Is the Job Market Really Back to Its 2008 Peak?

Predictions were off. May hiring did not slow as much as forecast and, contrary to expectations, the unemployment rate did not budge from April’s 6.3 percent. The Department of Labor’s Employment Situation Report showed that U.S. employers expanded payrolls by 217,000 jobs last month — a slightly greater gain than the average of 214,000 jobs added per month in 2014. May also marked the fourth consecutive month in which job creation surpassed 200,000, a benchmark for the health of the economy.

Now, “people will start accepting that the labor market is working better than people think it is,” IHS Global Insight chief U.S. economist Doug Handler told The Washington Post. Indeed, the labor market has achieved an important goal; May’s employment gains mean all the jobs lost during the recession have been recaptured, leaving employment at an all time high of 138.4 million people, just above the previous peak of 138.4 million, which came in January 2008. Of course, in the five years of the recovery, the U.S. population has grown, and so the percentage of Americans that are employed remains smaller than before the recession began. According to an analysis conducted by the liberal Economic Policy Institute, more than 7.1 million jobs need to be created to fill that gap. That reality indicates to the think tank’s economist Heidi Shierholz that the United States is “far, far from healthy labor market conditions.”

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Another indication that the job market is far from healthy is the labor force participation rate — the share of working-age Americans who are employed or looking for work. April’s Employment Situation Report revealed that the unemployment rate had fallen from 6.7 percent to 6.3 percent that month. That 0.4 percentage point drop in the unemployment rate came from a sizable decrease in the labor force, meaning workers were still discouraged and unable to find employment. That aspect of the jobs report was by no means surprising; a disheartened labor force and a record low labor force participation rate has characterized the recovery, providing evidence that recovery has not yet reached all Americans.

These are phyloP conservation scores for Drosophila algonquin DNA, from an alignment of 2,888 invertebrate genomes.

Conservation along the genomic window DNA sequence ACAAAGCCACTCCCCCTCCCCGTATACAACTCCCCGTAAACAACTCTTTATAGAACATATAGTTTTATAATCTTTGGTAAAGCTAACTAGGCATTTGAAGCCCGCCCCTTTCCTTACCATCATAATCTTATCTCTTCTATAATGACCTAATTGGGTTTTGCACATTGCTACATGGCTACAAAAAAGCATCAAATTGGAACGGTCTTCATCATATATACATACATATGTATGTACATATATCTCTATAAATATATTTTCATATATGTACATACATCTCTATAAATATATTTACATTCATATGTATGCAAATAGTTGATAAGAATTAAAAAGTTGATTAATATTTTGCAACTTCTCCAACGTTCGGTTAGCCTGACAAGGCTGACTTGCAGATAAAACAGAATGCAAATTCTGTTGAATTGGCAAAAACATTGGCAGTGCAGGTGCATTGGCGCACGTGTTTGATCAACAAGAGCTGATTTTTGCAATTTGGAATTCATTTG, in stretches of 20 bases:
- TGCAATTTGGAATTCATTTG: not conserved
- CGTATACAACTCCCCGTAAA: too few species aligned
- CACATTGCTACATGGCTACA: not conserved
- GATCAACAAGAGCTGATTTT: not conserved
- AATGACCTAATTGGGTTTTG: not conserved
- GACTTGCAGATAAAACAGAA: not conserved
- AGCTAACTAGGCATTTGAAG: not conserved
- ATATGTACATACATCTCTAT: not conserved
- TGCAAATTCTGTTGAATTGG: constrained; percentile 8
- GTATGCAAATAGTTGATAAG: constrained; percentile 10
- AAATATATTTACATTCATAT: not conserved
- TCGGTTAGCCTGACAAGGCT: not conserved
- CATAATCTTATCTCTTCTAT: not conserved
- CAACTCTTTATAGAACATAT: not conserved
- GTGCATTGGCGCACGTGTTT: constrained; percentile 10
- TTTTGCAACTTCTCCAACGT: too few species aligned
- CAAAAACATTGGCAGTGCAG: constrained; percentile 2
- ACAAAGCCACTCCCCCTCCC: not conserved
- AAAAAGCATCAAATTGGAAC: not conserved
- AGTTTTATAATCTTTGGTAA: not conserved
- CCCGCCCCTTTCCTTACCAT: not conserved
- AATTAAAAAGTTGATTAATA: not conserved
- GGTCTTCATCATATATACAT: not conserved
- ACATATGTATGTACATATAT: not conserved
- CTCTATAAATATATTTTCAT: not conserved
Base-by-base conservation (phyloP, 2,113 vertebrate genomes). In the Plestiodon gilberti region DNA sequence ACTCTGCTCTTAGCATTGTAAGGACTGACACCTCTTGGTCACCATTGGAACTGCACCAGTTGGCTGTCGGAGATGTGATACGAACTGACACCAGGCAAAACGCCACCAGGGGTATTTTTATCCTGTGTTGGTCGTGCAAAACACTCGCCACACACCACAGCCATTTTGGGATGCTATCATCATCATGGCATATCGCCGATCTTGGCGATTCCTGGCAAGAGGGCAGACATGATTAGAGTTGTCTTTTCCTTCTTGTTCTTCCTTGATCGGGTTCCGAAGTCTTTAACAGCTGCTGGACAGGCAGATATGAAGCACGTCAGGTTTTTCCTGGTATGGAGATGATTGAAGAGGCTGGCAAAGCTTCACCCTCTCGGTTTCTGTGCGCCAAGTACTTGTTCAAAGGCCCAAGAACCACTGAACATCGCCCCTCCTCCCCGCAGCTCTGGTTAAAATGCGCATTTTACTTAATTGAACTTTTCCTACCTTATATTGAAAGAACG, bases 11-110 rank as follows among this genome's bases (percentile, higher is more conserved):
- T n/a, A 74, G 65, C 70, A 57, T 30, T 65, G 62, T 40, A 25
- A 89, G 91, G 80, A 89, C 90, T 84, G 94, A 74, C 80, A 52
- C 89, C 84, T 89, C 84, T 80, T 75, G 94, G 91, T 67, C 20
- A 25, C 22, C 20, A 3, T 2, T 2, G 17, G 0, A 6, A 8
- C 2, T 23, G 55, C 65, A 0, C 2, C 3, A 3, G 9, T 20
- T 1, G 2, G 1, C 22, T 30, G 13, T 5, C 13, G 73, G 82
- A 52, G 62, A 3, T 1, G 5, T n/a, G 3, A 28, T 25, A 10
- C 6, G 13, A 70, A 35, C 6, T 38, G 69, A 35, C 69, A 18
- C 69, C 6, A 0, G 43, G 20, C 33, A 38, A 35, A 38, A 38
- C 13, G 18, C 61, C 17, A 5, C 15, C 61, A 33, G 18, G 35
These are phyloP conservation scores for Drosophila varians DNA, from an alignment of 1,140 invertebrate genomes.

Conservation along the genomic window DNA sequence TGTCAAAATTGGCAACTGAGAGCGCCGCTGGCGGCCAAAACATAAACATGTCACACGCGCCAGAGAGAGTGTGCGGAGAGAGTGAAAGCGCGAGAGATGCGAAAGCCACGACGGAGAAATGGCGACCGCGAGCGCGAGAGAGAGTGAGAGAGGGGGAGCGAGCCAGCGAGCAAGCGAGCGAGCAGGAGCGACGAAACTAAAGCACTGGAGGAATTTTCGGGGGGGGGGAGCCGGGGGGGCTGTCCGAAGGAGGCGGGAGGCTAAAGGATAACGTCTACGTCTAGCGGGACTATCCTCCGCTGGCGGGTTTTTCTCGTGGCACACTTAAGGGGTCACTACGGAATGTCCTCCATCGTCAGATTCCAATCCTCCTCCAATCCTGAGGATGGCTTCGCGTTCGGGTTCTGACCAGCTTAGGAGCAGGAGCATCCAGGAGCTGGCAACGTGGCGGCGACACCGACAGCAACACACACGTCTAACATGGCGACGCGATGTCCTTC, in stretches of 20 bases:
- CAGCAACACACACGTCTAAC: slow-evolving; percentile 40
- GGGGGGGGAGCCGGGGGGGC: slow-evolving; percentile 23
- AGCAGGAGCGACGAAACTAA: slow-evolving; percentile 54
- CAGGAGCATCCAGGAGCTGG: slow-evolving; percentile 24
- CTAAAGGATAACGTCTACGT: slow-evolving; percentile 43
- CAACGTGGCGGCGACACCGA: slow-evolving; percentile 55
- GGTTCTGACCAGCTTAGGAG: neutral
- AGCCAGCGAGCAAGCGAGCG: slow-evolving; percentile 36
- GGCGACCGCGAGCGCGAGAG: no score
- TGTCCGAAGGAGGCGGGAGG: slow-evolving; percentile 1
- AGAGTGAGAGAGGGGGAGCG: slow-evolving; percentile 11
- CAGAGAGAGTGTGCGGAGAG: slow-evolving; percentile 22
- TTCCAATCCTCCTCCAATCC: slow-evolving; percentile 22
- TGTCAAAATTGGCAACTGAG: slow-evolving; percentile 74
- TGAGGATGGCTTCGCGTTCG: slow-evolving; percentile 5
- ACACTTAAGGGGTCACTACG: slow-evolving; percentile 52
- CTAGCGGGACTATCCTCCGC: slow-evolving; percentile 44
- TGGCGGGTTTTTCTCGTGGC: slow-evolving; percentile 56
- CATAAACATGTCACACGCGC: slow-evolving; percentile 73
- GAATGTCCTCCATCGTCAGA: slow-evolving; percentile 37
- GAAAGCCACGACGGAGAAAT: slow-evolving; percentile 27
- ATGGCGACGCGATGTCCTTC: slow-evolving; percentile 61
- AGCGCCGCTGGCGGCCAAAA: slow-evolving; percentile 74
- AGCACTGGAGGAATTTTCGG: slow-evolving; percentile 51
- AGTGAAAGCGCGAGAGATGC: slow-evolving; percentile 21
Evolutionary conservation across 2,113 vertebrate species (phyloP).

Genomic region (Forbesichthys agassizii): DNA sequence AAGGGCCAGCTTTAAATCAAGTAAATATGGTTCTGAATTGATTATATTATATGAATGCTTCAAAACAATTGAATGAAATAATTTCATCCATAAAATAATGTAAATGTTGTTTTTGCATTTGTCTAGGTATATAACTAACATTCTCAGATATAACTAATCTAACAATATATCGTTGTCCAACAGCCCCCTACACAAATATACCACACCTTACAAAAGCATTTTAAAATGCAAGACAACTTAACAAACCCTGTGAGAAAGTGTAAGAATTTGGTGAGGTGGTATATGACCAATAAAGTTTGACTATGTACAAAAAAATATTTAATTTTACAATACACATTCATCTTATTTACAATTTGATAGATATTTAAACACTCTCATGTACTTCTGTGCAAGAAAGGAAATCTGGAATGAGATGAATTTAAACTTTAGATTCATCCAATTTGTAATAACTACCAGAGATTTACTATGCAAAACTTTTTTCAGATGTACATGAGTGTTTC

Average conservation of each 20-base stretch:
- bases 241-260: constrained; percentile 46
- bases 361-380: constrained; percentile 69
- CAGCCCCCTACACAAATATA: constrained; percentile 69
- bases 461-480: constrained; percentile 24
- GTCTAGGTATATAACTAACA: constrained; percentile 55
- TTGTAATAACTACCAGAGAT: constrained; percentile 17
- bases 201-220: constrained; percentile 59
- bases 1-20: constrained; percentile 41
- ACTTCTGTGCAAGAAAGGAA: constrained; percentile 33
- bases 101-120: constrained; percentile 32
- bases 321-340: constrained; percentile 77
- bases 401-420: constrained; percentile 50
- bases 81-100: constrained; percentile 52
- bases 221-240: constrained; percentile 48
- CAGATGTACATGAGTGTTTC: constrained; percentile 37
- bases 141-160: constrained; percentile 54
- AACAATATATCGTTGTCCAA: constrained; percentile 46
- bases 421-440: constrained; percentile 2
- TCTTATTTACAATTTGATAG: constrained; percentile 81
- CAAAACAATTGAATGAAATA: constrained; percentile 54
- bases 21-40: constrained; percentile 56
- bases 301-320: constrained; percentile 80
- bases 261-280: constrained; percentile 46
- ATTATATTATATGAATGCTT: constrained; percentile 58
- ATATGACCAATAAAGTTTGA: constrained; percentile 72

By comparison, economists expected that increases in worker confidence would push more job seekers into the labor force in May, pushing the unemployment rate up a tenth of percentage point to 6.4 percent. After falling dramatically in April, the size of the American workforce grew marginally. But that small increase was not enough to change the labor force participation rate, which remained unchanged from the previous month’s 62.8 percent. Together, the aging of the baby boomer generation, the discouragement of job seekers, and a lack of new entrants has shrunk the United States workforce to the lowest level since 1978.